Why We May Have Kenny G to Thank for the Starbucks Frappuccino
The saxophonist was one of the coffee chain's early investors.
— -- Does the world have Kenny G to thank for the Starbucks Frappuccino blended drink?
“My uncle – my dad’s brother – was, I think, the very first guy that gave Howard Schultz money to get Starbucks growing,” Kenny G told Bloomberg. “And my uncle called me and said, ‘I know you’ve been selling some CDs. Meet this guy Howard Schultz. Give him some money for his company Starbucks.’”
As Kenny G – and the rest of the world – later found out, investing in Starbucks did not disappoint.
The saxophonist, whose latest album "Brazilian Nights" was released on Tuesday, also named the Frappuccino his Starbucks drink of choice and took partial credit for its addition to the menu.“At the beginning, Starbucks didn’t have anything but coffee, and there was another company, Coffee Bean, that had … something called blended,” Kenny G said. “And I would always call Howard and say, ‘Howard, there’s this thing that they do there that’s like a milkshake or whatever.’ And so I think that part of the reason that they did Frappuccinos was people like me giving them that kind of feedback. So I’d like to think that I’m partially responsible for that.”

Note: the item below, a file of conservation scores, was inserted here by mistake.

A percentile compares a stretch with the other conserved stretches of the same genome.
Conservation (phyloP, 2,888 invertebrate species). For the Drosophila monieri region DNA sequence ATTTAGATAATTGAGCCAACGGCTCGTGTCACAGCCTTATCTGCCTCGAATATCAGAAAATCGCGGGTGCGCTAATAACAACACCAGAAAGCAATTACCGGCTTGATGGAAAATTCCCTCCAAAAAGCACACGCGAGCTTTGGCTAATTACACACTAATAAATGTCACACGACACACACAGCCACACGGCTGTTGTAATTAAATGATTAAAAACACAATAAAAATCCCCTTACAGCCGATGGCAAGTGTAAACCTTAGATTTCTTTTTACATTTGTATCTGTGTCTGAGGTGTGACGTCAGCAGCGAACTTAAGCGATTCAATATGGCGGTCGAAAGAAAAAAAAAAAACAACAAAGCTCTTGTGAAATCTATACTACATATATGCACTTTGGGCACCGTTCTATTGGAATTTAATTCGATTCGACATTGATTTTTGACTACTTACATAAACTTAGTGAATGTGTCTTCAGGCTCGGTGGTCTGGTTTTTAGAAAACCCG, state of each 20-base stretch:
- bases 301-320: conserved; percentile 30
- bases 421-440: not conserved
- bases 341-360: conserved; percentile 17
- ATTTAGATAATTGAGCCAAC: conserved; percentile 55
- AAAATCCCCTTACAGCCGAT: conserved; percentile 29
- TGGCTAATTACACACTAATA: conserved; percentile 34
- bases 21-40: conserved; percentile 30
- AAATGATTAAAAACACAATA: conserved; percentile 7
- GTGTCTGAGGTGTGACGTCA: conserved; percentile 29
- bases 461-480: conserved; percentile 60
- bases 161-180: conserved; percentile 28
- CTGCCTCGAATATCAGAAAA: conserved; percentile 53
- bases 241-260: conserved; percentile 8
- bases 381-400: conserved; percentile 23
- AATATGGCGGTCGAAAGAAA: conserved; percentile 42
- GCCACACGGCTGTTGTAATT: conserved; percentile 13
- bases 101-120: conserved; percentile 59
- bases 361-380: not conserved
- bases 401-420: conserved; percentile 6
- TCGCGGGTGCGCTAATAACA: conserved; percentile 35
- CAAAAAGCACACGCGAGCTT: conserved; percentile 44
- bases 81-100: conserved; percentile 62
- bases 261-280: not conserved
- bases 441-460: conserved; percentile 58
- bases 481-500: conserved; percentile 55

"Kenny has been a dear friend of Starbucks since the beginning of the company and we are very appreciative of everyone, including Kenny, who've been a part of the success of Frappuccino," a Starbucks spokesperson told ABC News.
While Kenny G may have spoken to Schultz about adding an iced blended drink, two Starbucks partners first began developing the idea in 1993 when they saw an opportunity for the cold beverages in Southern California, the Starbucks spokesperson said. By spring of 1995, the first Frappuccino blended beverages, Coffee and Mocha, were available nationally.
In addition to the Frappuccino, Kenny G also said he had a role in Starbucks selling music, since his Christmas album, "Miracles," was the first record that Starbucks sold in 1994.
"That was the experiment to see if they could sell music at the counter, and it worked really well," said Kenny G.
The moral of the story? Always take Kenny G's advice.